Survival of the Less Fit


After the season thus far, the remaining months quite simply boil down to survival. 4IAR is gone, second place may even be a struggle, Europe will not happen next season, and the future of the club is entirely up in the air. From the start of the season where hopes were tentatively high that club legend-now manager of Rangers, Ally McCoist, could deliver our fourth league title in a row on his maiden managerial job, to our current plight where simply finishing the season intact would be most welcome, it is safe to say this has been, on pretty much every level, the toughest season in the proud history of Rangers Football Club.
Our fans can point to the various Disasters which have cost tragic numbers of life in the past, and trivialise our current predicament in context of that – McCoist did rightfully say that they do put the present situation into some sort of perspective. That said, even those who lived through the Disasters, who suffered the loss of loved ones, would never have felt the very existence of the club was under threat as a result. These were appalling events to take the lives of dozens of supporters, but there was still a club at the end of them at which  they could bereave their passing and to honour their lives.
The scene of chaos following the Ibrox Disaster
Nowadays, this stressful administration process has tested supporters and the club to the maximum – daily news feeds and Internet rumours have leapt from one extreme to another, from former director Dave King’s assertion that “Liquidation is inevitable” to more recent cause for optimism with players finally agreeing on vast wage cuts, and various speculation regarding ‘former’ owner Craig Whyte not being a secured creditor, concrete interest from several parties in acquiring the club, and the Ticketus deal being close to collapse. These nuggets of information are little more than tomorrow’s chip wrappers, but they do suggest incredibly cautious grounds for potentially misguided optimism.
Just hidden is a sandwich board and a bell.
In the here and now, administration has gripped the club for around a month, and the reality remains that £1 million requires to be saved per month, just to keep the club operating. The wage cuts the players have thankfully consented to helps significantly in this area, but while Sky Sports News’ Brian Swanson claimed the monthly wage bill to be ‘£3M’, the reality surely is that it is considerably lower than this. It is unlikely many clubs in Britain have a wage bill that high – possibly only the likes of Man City, Man Utd and a few other select clubs in England could even approach that. However, the aforementioned wage cuts ranging from a quarter to 75% surely do not plug the £1M gap completely. It is of course guesswork to establish the full price of the players every four weeks, but even at full pay, it appears optimistic to suggest that covers the million lost per month. The financial discrepancies go deeper, and it is of course up to Whitehouse and Clark to find viable ways to complete the million.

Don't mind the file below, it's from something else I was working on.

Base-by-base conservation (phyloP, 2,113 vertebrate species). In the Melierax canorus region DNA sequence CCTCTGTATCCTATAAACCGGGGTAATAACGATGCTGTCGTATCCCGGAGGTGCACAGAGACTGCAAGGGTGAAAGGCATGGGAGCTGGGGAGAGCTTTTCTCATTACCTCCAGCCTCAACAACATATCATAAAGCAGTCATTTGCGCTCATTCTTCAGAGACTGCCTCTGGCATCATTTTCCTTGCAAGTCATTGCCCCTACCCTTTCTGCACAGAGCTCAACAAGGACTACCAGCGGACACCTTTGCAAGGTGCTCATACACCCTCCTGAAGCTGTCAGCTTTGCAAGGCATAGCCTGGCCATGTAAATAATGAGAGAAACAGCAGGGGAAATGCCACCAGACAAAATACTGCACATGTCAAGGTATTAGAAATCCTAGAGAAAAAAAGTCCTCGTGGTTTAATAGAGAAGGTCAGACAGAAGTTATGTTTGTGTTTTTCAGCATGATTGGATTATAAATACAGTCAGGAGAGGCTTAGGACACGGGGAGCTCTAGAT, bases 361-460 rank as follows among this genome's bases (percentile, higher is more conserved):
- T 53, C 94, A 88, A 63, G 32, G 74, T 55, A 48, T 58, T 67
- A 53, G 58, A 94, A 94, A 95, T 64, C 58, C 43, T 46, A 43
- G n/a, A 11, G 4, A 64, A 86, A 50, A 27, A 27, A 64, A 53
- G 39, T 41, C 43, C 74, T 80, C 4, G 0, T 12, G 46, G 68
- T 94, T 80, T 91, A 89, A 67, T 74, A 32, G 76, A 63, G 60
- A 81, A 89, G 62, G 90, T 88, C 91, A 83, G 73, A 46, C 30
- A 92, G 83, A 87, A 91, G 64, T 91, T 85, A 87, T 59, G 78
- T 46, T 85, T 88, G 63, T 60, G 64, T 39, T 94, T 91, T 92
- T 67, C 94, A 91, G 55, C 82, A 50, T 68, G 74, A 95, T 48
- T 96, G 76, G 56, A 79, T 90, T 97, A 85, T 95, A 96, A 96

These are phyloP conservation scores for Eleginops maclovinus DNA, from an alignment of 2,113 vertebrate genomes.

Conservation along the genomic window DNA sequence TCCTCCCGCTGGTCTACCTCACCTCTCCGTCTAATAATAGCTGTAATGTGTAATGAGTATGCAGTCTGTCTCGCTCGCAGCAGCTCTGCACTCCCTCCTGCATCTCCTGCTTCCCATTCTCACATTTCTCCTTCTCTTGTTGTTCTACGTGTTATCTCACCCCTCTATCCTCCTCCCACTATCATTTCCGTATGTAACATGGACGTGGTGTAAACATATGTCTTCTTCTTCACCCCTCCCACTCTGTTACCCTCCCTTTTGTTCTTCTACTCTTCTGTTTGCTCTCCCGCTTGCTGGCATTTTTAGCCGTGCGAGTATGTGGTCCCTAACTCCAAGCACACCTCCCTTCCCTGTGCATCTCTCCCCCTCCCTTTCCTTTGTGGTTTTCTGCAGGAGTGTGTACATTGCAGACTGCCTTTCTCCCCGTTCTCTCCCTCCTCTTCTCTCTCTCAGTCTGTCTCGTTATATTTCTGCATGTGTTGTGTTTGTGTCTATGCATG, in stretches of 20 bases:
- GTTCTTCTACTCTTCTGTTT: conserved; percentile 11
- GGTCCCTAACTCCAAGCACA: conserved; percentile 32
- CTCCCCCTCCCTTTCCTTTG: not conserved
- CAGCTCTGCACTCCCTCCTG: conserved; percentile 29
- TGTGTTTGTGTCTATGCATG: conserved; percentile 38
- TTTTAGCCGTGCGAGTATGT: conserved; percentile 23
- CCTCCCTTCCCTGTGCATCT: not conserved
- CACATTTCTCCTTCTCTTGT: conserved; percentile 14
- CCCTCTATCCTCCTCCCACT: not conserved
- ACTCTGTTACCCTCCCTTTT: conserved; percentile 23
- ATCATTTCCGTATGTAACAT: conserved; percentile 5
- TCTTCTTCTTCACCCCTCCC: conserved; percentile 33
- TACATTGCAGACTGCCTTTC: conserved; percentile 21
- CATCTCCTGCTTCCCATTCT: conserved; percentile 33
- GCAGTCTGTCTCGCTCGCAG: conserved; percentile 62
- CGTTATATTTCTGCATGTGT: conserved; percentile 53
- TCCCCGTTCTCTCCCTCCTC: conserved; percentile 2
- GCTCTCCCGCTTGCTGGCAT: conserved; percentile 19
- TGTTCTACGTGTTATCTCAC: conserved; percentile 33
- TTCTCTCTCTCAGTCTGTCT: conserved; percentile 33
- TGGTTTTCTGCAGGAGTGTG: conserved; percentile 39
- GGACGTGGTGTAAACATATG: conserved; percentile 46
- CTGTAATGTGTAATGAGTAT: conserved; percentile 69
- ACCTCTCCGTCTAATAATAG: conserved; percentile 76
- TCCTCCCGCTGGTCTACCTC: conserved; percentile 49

If they cannot, if the financial bleeding does not coagulate soon, then the club becomes absolutely reliant on a speedy takeover to inject that cash. There is speculation of many interested parties, but takeovers take time, and no one party has yet submitted a formal bid so the waiting goes on.
In the interim, Duff & Phelps control the club – and one of the many ways they will try to heal the fiscal wounds Rangers suffer is by contesting the destination of £3.6M of apparent PAYE funds previously held by Whyte’s lawyers Collyer Bristow. This cash belongs to the club, but other parties have laid claim to it such as HMRC, Ticketus, and two companies in which Whyte has had involvement; Merchant Turnaround and Jerome Group Pension Fund.
This hearing will not take place till the end of the month, so while the shortfall could have been secured via success in this trial, David Whitehouse has specifically stated we cannot rely on that money on two levels; the time it will take for the hearing to occur, and the fact there is no guarantee the club can win all of it.
David Whitehouse, of Duff & Phelps, who has been the club’s main liaison with the media during admin.
In the meantime, other measures have to take place, until a buyer might be found – and if one is not, simple survival is the aim.
Make no mistake, while recent events have inspired the fans a little, the club does still remain in a perilous position and merely coping until the trial, coping until a takeover, coping till the season is finished – none of this is guaranteed. The one certainty is in theory, financially speaking, the club can now fulfil its fixtures. That is at least substantial positive news.
But there is a long way to go before we can be reassured of the future of Rangers FC and it would be prudent of all supporters to stand psychological guard against good news until we know for sure it can be trusted.